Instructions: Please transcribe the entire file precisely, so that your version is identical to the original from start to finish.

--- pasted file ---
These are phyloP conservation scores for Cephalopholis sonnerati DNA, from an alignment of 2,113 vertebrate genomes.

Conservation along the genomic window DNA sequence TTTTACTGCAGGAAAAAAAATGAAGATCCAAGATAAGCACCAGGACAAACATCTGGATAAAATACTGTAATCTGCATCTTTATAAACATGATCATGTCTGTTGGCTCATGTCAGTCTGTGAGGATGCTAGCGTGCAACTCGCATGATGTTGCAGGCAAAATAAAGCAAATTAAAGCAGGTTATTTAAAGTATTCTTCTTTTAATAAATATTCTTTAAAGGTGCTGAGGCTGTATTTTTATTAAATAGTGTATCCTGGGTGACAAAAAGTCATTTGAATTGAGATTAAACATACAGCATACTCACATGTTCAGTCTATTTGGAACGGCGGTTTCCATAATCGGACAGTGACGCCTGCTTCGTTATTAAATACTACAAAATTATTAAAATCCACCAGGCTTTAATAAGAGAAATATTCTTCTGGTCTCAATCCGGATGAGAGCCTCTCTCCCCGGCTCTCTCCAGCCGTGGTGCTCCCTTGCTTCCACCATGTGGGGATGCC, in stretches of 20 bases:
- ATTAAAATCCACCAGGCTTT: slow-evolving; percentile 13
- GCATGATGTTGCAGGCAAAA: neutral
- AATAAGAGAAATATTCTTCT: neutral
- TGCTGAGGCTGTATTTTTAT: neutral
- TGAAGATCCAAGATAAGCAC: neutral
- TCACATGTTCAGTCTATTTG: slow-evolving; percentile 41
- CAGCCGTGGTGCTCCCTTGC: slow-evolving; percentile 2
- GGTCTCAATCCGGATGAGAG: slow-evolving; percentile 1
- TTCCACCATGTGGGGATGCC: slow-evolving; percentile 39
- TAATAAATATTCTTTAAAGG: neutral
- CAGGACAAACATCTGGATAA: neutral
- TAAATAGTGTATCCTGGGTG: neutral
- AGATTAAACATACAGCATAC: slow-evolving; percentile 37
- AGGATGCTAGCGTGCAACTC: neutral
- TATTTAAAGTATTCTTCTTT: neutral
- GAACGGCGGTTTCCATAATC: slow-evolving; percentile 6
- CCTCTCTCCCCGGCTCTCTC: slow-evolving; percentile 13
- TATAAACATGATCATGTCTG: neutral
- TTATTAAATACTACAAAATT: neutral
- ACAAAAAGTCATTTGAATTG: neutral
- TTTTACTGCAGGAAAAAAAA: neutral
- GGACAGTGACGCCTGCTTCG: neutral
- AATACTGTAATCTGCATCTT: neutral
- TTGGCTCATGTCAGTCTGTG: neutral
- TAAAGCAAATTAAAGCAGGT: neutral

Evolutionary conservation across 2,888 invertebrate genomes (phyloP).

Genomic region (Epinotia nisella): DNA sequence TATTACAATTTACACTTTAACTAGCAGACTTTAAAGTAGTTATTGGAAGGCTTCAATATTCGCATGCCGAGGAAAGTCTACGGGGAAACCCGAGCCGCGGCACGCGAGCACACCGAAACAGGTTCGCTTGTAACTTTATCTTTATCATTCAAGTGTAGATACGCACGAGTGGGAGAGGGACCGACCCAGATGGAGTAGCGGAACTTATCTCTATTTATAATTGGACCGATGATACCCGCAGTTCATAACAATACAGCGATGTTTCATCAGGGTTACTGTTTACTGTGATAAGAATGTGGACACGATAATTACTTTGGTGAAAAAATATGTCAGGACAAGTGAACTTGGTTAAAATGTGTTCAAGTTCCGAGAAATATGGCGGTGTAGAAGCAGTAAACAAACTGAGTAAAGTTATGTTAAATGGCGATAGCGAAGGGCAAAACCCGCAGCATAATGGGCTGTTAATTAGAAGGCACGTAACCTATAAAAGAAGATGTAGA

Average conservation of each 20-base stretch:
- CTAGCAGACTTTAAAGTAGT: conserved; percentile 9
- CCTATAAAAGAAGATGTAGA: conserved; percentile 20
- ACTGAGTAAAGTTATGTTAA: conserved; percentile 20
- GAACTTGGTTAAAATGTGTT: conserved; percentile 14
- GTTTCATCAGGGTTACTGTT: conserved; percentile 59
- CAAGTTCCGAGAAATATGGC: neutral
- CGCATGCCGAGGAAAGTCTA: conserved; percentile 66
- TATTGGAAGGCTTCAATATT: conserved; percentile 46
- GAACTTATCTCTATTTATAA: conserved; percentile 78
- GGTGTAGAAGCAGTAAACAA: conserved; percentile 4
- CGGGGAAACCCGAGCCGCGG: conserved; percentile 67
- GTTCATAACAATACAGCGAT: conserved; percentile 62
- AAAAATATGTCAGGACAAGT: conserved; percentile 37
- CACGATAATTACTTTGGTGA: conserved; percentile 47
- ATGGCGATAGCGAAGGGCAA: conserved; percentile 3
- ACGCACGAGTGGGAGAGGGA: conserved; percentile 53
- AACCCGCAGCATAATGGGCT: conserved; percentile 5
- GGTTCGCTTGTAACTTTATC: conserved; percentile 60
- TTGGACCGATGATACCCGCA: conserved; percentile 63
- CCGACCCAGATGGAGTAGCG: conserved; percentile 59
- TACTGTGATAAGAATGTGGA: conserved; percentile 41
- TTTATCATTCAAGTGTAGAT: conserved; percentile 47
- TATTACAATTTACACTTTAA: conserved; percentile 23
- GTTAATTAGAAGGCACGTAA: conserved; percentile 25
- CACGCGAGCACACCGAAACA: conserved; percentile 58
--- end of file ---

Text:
These are phyloP conservation scores for Cephalopholis sonnerati DNA, from an alignment of 2,113 vertebrate genomes.

Conservation along the genomic window DNA sequence TTTTACTGCAGGAAAAAAAATGAAGATCCAAGATAAGCACCAGGACAAACATCTGGATAAAATACTGTAATCTGCATCTTTATAAACATGATCATGTCTGTTGGCTCATGTCAGTCTGTGAGGATGCTAGCGTGCAACTCGCATGATGTTGCAGGCAAAATAAAGCAAATTAAAGCAGGTTATTTAAAGTATTCTTCTTTTAATAAATATTCTTTAAAGGTGCTGAGGCTGTATTTTTATTAAATAGTGTATCCTGGGTGACAAAAAGTCATTTGAATTGAGATTAAACATACAGCATACTCACATGTTCAGTCTATTTGGAACGGCGGTTTCCATAATCGGACAGTGACGCCTGCTTCGTTATTAAATACTACAAAATTATTAAAATCCACCAGGCTTTAATAAGAGAAATATTCTTCTGGTCTCAATCCGGATGAGAGCCTCTCTCCCCGGCTCTCTCCAGCCGTGGTGCTCCCTTGCTTCCACCATGTGGGGATGCC, in stretches of 20 bases:
- ATTAAAATCCACCAGGCTTT: slow-evolving; percentile 13
- GCATGATGTTGCAGGCAAAA: neutral
- AATAAGAGAAATATTCTTCT: neutral
- TGCTGAGGCTGTATTTTTAT: neutral
- TGAAGATCCAAGATAAGCAC: neutral
- TCACATGTTCAGTCTATTTG: slow-evolving; percentile 41
- CAGCCGTGGTGCTCCCTTGC: slow-evolving; percentile 2
- GGTCTCAATCCGGATGAGAG: slow-evolving; percentile 1
- TTCCACCATGTGGGGATGCC: slow-evolving; percentile 39
- TAATAAATATTCTTTAAAGG: neutral
- CAGGACAAACATCTGGATAA: neutral
- TAAATAGTGTATCCTGGGTG: neutral
- AGATTAAACATACAGCATAC: slow-evolving; percentile 37
- AGGATGCTAGCGTGCAACTC: neutral
- TATTTAAAGTATTCTTCTTT: neutral
- GAACGGCGGTTTCCATAATC: slow-evolving; percentile 6
- CCTCTCTCCCCGGCTCTCTC: slow-evolving; percentile 13
- TATAAACATGATCATGTCTG: neutral
- TTATTAAATACTACAAAATT: neutral
- ACAAAAAGTCATTTGAATTG: neutral
- TTTTACTGCAGGAAAAAAAA: neutral
- GGACAGTGACGCCTGCTTCG: neutral
- AATACTGTAATCTGCATCTT: neutral
- TTGGCTCATGTCAGTCTGTG: neutral
- TAAAGCAAATTAAAGCAGGT: neutral

Evolutionary conservation across 2,888 invertebrate genomes (phyloP).

Genomic region (Epinotia nisella): DNA sequence TATTACAATTTACACTTTAACTAGCAGACTTTAAAGTAGTTATTGGAAGGCTTCAATATTCGCATGCCGAGGAAAGTCTACGGGGAAACCCGAGCCGCGGCACGCGAGCACACCGAAACAGGTTCGCTTGTAACTTTATCTTTATCATTCAAGTGTAGATACGCACGAGTGGGAGAGGGACCGACCCAGATGGAGTAGCGGAACTTATCTCTATTTATAATTGGACCGATGATACCCGCAGTTCATAACAATACAGCGATGTTTCATCAGGGTTACTGTTTACTGTGATAAGAATGTGGACACGATAATTACTTTGGTGAAAAAATATGTCAGGACAAGTGAACTTGGTTAAAATGTGTTCAAGTTCCGAGAAATATGGCGGTGTAGAAGCAGTAAACAAACTGAGTAAAGTTATGTTAAATGGCGATAGCGAAGGGCAAAACCCGCAGCATAATGGGCTGTTAATTAGAAGGCACGTAACCTATAAAAGAAGATGTAGA

Average conservation of each 20-base stretch:
- CTAGCAGACTTTAAAGTAGT: conserved; percentile 9
- CCTATAAAAGAAGATGTAGA: conserved; percentile 20
- ACTGAGTAAAGTTATGTTAA: conserved; percentile 20
- GAACTTGGTTAAAATGTGTT: conserved; percentile 14
- GTTTCATCAGGGTTACTGTT: conserved; percentile 59
- CAAGTTCCGAGAAATATGGC: neutral
- CGCATGCCGAGGAAAGTCTA: conserved; percentile 66
- TATTGGAAGGCTTCAATATT: conserved; percentile 46
- GAACTTATCTCTATTTATAA: conserved; percentile 78
- GGTGTAGAAGCAGTAAACAA: conserved; percentile 4
- CGGGGAAACCCGAGCCGCGG: conserved; percentile 67
- GTTCATAACAATACAGCGAT: conserved; percentile 62
- AAAAATATGTCAGGACAAGT: conserved; percentile 37
- CACGATAATTACTTTGGTGA: conserved; percentile 47
- ATGGCGATAGCGAAGGGCAA: conserved; percentile 3
- ACGCACGAGTGGGAGAGGGA: conserved; percentile 53
- AACCCGCAGCATAATGGGCT: conserved; percentile 5
- GGTTCGCTTGTAACTTTATC: conserved; percentile 60
- TTGGACCGATGATACCCGCA: conserved; percentile 63
- CCGACCCAGATGGAGTAGCG: conserved; percentile 59
- TACTGTGATAAGAATGTGGA: conserved; percentile 41
- TTTATCATTCAAGTGTAGAT: conserved; percentile 47
- TATTACAATTTACACTTTAA: conserved; percentile 23
- GTTAATTAGAAGGCACGTAA: conserved; percentile 25
- CACGCGAGCACACCGAAACA: conserved; percentile 58